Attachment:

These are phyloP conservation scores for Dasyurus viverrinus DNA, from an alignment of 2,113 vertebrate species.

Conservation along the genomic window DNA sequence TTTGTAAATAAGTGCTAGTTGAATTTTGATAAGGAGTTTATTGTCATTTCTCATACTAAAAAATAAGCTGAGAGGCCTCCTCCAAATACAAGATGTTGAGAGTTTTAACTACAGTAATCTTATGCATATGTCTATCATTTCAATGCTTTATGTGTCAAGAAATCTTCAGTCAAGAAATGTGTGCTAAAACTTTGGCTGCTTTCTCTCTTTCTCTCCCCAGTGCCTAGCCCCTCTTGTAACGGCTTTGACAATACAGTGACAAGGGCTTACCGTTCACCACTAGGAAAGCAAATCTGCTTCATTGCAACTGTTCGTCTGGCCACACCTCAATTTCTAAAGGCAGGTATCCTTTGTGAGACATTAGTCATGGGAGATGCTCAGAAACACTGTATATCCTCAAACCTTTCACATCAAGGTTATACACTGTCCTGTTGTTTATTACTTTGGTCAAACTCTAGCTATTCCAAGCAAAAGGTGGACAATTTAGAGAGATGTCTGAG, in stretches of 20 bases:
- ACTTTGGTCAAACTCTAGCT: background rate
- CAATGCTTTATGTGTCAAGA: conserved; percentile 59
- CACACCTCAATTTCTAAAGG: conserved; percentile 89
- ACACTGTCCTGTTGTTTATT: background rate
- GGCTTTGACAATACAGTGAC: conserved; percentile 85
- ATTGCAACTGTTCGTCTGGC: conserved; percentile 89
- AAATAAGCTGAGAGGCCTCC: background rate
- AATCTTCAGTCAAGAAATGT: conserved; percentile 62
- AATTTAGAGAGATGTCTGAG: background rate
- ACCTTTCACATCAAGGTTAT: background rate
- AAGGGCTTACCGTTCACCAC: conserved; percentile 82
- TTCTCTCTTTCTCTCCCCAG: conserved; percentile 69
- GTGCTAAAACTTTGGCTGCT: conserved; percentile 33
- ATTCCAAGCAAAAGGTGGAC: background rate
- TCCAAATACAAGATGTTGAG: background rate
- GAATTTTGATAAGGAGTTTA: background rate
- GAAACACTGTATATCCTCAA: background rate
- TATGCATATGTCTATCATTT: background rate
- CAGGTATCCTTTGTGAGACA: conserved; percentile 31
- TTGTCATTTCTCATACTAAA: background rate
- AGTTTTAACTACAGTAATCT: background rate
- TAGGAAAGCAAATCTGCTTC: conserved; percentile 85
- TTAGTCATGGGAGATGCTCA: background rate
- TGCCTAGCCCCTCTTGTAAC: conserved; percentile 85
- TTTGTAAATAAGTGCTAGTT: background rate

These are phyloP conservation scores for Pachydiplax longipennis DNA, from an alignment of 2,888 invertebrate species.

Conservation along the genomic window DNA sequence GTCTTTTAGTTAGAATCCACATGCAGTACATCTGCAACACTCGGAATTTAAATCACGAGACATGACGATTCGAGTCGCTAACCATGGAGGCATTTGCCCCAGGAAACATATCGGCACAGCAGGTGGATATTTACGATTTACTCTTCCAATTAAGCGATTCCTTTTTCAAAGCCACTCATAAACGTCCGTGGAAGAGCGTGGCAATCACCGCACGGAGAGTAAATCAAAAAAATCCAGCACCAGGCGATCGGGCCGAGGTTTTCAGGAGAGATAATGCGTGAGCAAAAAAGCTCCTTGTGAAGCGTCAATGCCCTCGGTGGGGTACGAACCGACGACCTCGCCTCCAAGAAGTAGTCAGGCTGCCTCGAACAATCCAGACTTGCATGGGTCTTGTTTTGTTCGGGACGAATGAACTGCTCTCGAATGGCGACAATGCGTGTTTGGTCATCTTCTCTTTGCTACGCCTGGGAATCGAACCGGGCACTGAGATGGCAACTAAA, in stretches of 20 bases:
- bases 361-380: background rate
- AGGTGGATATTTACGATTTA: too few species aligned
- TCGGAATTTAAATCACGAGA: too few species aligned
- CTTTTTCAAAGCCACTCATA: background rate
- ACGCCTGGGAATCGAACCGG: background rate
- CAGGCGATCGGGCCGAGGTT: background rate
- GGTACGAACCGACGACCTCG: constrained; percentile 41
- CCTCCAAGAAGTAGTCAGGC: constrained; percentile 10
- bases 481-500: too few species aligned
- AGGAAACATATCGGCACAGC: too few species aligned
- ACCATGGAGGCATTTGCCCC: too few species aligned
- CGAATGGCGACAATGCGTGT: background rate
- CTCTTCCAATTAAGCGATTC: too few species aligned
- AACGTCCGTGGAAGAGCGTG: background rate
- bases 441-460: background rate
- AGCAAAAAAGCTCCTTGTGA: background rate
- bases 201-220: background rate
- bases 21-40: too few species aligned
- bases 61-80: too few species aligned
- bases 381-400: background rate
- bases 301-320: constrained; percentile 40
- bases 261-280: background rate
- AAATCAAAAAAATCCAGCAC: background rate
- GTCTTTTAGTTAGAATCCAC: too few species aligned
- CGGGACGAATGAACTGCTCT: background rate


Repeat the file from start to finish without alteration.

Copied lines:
These are phyloP conservation scores for Dasyurus viverrinus DNA, from an alignment of 2,113 vertebrate species.

Conservation along the genomic window DNA sequence TTTGTAAATAAGTGCTAGTTGAATTTTGATAAGGAGTTTATTGTCATTTCTCATACTAAAAAATAAGCTGAGAGGCCTCCTCCAAATACAAGATGTTGAGAGTTTTAACTACAGTAATCTTATGCATATGTCTATCATTTCAATGCTTTATGTGTCAAGAAATCTTCAGTCAAGAAATGTGTGCTAAAACTTTGGCTGCTTTCTCTCTTTCTCTCCCCAGTGCCTAGCCCCTCTTGTAACGGCTTTGACAATACAGTGACAAGGGCTTACCGTTCACCACTAGGAAAGCAAATCTGCTTCATTGCAACTGTTCGTCTGGCCACACCTCAATTTCTAAAGGCAGGTATCCTTTGTGAGACATTAGTCATGGGAGATGCTCAGAAACACTGTATATCCTCAAACCTTTCACATCAAGGTTATACACTGTCCTGTTGTTTATTACTTTGGTCAAACTCTAGCTATTCCAAGCAAAAGGTGGACAATTTAGAGAGATGTCTGAG, in stretches of 20 bases:
- ACTTTGGTCAAACTCTAGCT: background rate
- CAATGCTTTATGTGTCAAGA: conserved; percentile 59
- CACACCTCAATTTCTAAAGG: conserved; percentile 89
- ACACTGTCCTGTTGTTTATT: background rate
- GGCTTTGACAATACAGTGAC: conserved; percentile 85
- ATTGCAACTGTTCGTCTGGC: conserved; percentile 89
- AAATAAGCTGAGAGGCCTCC: background rate
- AATCTTCAGTCAAGAAATGT: conserved; percentile 62
- AATTTAGAGAGATGTCTGAG: background rate
- ACCTTTCACATCAAGGTTAT: background rate
- AAGGGCTTACCGTTCACCAC: conserved; percentile 82
- TTCTCTCTTTCTCTCCCCAG: conserved; percentile 69
- GTGCTAAAACTTTGGCTGCT: conserved; percentile 33
- ATTCCAAGCAAAAGGTGGAC: background rate
- TCCAAATACAAGATGTTGAG: background rate
- GAATTTTGATAAGGAGTTTA: background rate
- GAAACACTGTATATCCTCAA: background rate
- TATGCATATGTCTATCATTT: background rate
- CAGGTATCCTTTGTGAGACA: conserved; percentile 31
- TTGTCATTTCTCATACTAAA: background rate
- AGTTTTAACTACAGTAATCT: background rate
- TAGGAAAGCAAATCTGCTTC: conserved; percentile 85
- TTAGTCATGGGAGATGCTCA: background rate
- TGCCTAGCCCCTCTTGTAAC: conserved; percentile 85
- TTTGTAAATAAGTGCTAGTT: background rate

These are phyloP conservation scores for Pachydiplax longipennis DNA, from an alignment of 2,888 invertebrate species.

Conservation along the genomic window DNA sequence GTCTTTTAGTTAGAATCCACATGCAGTACATCTGCAACACTCGGAATTTAAATCACGAGACATGACGATTCGAGTCGCTAACCATGGAGGCATTTGCCCCAGGAAACATATCGGCACAGCAGGTGGATATTTACGATTTACTCTTCCAATTAAGCGATTCCTTTTTCAAAGCCACTCATAAACGTCCGTGGAAGAGCGTGGCAATCACCGCACGGAGAGTAAATCAAAAAAATCCAGCACCAGGCGATCGGGCCGAGGTTTTCAGGAGAGATAATGCGTGAGCAAAAAAGCTCCTTGTGAAGCGTCAATGCCCTCGGTGGGGTACGAACCGACGACCTCGCCTCCAAGAAGTAGTCAGGCTGCCTCGAACAATCCAGACTTGCATGGGTCTTGTTTTGTTCGGGACGAATGAACTGCTCTCGAATGGCGACAATGCGTGTTTGGTCATCTTCTCTTTGCTACGCCTGGGAATCGAACCGGGCACTGAGATGGCAACTAAA, in stretches of 20 bases:
- bases 361-380: background rate
- AGGTGGATATTTACGATTTA: too few species aligned
- TCGGAATTTAAATCACGAGA: too few species aligned
- CTTTTTCAAAGCCACTCATA: background rate
- ACGCCTGGGAATCGAACCGG: background rate
- CAGGCGATCGGGCCGAGGTT: background rate
- GGTACGAACCGACGACCTCG: constrained; percentile 41
- CCTCCAAGAAGTAGTCAGGC: constrained; percentile 10
- bases 481-500: too few species aligned
- AGGAAACATATCGGCACAGC: too few species aligned
- ACCATGGAGGCATTTGCCCC: too few species aligned
- CGAATGGCGACAATGCGTGT: background rate
- CTCTTCCAATTAAGCGATTC: too few species aligned
- AACGTCCGTGGAAGAGCGTG: background rate
- bases 441-460: background rate
- AGCAAAAAAGCTCCTTGTGA: background rate
- bases 201-220: background rate
- bases 21-40: too few species aligned
- bases 61-80: too few species aligned
- bases 381-400: background rate
- bases 301-320: constrained; percentile 40
- bases 261-280: background rate
- AAATCAAAAAAATCCAGCAC: background rate
- GTCTTTTAGTTAGAATCCAC: too few species aligned
- CGGGACGAATGAACTGCTCT: background rate